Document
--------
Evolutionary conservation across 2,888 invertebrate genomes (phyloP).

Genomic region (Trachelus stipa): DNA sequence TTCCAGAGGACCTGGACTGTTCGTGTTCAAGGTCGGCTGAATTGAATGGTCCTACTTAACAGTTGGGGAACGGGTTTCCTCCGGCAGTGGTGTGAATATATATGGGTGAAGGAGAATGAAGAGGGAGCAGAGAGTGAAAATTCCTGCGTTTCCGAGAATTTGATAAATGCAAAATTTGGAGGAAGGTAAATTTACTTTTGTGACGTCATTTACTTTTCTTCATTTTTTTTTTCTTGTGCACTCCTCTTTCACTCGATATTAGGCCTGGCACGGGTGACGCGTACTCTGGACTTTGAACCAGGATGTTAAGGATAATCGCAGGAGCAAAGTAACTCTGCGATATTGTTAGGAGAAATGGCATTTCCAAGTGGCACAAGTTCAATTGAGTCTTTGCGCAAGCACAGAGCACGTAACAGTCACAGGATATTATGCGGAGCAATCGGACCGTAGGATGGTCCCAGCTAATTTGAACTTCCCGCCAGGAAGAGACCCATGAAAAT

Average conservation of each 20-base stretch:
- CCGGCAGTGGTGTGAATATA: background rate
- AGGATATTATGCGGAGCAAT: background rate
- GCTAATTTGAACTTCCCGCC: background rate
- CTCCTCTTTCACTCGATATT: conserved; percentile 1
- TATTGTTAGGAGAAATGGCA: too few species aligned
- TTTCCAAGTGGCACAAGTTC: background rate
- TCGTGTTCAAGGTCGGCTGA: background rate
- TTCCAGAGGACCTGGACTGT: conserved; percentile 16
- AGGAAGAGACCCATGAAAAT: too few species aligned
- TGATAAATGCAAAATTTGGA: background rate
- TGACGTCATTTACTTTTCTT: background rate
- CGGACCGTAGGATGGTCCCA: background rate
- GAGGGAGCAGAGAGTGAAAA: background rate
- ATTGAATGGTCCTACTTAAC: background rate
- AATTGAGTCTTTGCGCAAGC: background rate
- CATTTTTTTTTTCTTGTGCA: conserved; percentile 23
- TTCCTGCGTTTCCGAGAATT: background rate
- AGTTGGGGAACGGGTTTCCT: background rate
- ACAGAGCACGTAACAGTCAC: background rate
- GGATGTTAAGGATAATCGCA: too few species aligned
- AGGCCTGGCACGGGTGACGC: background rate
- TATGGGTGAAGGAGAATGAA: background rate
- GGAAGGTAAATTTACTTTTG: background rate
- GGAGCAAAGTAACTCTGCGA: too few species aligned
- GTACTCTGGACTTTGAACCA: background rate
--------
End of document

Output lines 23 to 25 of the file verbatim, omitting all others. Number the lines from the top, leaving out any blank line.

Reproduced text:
- GGATGTTAAGGATAATCGCA: too few species aligned
- AGGCCTGGCACGGGTGACGC: background rate
- TATGGGTGAAGGAGAATGAA: background rate